Or in other words…
Using a natural disaster analogy to describe divorce may seem needlessly theatrical. The most fortunate couples who end their relationship will do so amicably and collaboratively and with minimal trauma.
However, many spouses indeed experience the ending of a relationship as an unmitigated personal and financial disaster. The analogy is offered as much for the pragmatic as for the melodramatic. Practically speaking, separating couples can allow this parallel to provide some vaguely relatable context and give some insight on the issues, the objectives and the outcomes.
Risk assessment, prevention and preparedness were in the hands of the spouses. Now we are beyond that. With the event triggered, we are at the stage of disaster relief. Separating couples are not merely given license to arbitrarily decide their own personal metrics of adequacy and fairness in determining relief. Over decades, a response framework has been created, through divorce legislation, case law and guidelines, to mitigate, monitor and control the personal and financial fall out of divorce.
Ideally, the major consequences of a divorce will be triaged, assigned an appropriate level of urgency and analyzed with an aim towards an adequate response.
Like any major natural disaster or emergency, the impact of divorce resonates. It is not as much a seismic event as it is a process. It will affect people’s lives in every imaginable way, with aftershocks to their health, security, housing, assets and overall personal sustainability.
Post-separation, one thing that we do know is that the spouses will not be living together. The children did not make this decision, but they will bear much of the impact. Where will they live, short-term and long-term? Who will make decisions for them relating to vaccinations, major medical intervention, education and religious upbringing?
These issues of Parenting time and Decision-making are obviously of the utmost importance. Not surprisingly, this relief will be analyzed within the context of the children’s best interests.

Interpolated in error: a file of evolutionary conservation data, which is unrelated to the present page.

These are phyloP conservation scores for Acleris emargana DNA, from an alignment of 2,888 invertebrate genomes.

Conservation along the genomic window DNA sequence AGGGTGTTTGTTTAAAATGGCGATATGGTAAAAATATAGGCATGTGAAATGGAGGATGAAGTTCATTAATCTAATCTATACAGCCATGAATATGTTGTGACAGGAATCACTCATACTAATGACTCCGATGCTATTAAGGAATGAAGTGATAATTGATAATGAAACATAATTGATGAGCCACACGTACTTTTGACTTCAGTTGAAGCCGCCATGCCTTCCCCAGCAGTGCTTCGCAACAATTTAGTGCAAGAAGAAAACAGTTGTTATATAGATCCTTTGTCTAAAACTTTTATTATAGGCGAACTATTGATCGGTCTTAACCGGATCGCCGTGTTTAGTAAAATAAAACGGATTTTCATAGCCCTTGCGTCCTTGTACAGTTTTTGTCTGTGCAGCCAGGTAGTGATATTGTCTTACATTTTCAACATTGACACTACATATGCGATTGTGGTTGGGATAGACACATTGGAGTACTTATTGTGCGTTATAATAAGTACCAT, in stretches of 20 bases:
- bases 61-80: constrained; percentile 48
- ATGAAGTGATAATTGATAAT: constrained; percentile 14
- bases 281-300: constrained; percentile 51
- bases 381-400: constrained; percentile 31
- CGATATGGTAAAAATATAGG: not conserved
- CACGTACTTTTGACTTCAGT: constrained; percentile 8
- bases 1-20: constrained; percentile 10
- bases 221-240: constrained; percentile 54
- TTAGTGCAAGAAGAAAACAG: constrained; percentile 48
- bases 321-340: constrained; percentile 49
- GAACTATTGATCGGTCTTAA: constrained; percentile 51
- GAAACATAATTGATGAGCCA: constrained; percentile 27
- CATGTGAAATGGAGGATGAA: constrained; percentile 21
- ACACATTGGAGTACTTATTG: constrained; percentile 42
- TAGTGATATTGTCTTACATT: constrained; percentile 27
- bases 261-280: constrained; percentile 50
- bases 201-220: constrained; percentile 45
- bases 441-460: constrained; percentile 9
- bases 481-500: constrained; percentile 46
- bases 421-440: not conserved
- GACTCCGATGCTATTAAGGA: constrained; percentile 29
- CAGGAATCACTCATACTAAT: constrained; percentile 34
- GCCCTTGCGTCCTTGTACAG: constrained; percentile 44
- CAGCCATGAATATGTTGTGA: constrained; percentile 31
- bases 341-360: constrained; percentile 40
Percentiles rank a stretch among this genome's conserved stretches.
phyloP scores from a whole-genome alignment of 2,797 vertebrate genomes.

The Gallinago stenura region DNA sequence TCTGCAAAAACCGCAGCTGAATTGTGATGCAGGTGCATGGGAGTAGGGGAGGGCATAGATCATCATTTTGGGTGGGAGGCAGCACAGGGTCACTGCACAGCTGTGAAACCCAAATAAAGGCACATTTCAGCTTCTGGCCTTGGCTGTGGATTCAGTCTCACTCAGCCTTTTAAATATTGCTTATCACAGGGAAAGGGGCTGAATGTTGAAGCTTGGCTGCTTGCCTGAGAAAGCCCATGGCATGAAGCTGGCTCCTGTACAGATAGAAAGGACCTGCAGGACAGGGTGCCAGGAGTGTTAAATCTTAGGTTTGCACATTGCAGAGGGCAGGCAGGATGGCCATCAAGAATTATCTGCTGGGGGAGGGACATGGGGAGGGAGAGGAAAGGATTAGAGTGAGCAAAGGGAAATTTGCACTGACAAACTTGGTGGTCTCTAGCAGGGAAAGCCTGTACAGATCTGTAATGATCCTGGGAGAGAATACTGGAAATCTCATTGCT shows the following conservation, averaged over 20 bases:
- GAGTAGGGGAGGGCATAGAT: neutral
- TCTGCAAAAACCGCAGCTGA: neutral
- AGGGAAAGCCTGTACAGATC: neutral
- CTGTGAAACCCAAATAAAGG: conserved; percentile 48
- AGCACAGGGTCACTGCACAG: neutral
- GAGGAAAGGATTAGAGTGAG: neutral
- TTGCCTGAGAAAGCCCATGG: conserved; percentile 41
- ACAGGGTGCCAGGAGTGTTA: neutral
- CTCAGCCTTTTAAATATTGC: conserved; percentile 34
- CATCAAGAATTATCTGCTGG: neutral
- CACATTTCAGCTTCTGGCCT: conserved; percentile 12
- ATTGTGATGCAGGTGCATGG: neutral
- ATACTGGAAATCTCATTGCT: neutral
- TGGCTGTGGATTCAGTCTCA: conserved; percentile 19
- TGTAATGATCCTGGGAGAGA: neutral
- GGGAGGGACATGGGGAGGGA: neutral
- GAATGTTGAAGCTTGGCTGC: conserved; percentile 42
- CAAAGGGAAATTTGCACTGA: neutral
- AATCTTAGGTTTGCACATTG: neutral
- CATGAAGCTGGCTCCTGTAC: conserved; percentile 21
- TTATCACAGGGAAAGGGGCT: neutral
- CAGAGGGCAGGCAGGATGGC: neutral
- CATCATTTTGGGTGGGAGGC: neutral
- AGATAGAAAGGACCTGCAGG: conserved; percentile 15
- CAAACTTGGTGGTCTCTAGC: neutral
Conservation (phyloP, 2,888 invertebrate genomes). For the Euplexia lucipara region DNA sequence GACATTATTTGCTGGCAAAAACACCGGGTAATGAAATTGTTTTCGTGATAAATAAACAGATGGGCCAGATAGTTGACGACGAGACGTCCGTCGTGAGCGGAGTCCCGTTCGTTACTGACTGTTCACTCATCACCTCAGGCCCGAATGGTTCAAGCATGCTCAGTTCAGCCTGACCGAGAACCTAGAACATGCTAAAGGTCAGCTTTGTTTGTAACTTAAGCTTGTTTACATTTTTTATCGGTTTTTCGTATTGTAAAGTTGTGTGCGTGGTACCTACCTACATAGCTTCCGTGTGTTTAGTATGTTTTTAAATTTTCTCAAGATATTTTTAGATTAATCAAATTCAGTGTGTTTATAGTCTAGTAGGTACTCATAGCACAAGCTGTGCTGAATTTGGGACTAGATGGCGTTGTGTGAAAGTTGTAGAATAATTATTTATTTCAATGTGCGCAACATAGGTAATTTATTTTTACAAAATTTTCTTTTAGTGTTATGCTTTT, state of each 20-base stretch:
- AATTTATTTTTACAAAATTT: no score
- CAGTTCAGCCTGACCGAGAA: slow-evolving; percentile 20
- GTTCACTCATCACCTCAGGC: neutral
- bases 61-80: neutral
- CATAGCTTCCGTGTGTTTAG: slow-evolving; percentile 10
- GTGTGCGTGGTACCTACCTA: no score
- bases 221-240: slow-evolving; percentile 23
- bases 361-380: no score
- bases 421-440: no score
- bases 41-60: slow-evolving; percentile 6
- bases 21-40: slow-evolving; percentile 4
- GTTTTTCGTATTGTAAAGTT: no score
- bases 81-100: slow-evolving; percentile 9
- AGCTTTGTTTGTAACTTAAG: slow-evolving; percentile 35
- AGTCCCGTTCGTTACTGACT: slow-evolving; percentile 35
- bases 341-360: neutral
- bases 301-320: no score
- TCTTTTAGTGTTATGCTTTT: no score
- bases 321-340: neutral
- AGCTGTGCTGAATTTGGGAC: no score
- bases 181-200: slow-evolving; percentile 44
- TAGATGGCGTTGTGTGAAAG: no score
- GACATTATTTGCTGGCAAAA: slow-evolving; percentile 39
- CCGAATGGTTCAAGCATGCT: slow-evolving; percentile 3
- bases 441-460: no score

It was much simpler when one or more income stream funded one household. This localized earthquake has fractured one household into two. How do we get income into the right hands to ensure that day-to-day needs are being met in each household?
Child Support and Spousal Support are the means of relief by which income streams are reallocated, each with its own particular method of analysis.
The dust is settling. The property that has been left in the disaster’s wake must be preserved and distributed judiciously. Each of the spouses should be permitted the opportunity to rebuild and restore some kind of financial infrastructure. Matrimonial Property Division is the relief by which assets and liabilities are redistributed between the spouses in a fair and equitable fashion.
No one should ever mistake Family Lawyers and Judges for altruistic and selfless disaster relief workers, but ultimately, their goal is similar: responding to a crisis event such that the people, the resources and the property are adequately protected, preserved and accounted for.
For more information on Parenting Time & Decision-making, Child Support & Spousal Support and Matrimonial Property Division, please register for the Kirk Montoute Dawson LLP Family Law Webinar Series at https://familyandestatelaw.ca/webinar-series Written by Nigel Montoute Family Lawyer
Kirk Montoute Dawson LLP
#910, 550 – 6th Avenue SW
Calgary, Alberta T2P 0S2
“The Divorce Magazine and the Divorce Resource & Support meetings that grew out of the magazine share the important message that not only is there a non-adversarial approach available for families as they restructure, but there is also help to connect families to many professionals who can assist with the variety of social, relationship, parenting and financial supports that families need at this time. The RFJS encourages families to reduce the stress that can arise as they restructure, by seeking out these supports and helping to build resilience for parents and their children.” -Submitted by: Diana Lowe, QC, Co-Lead of the Reforming the Family Justice System (RFJS)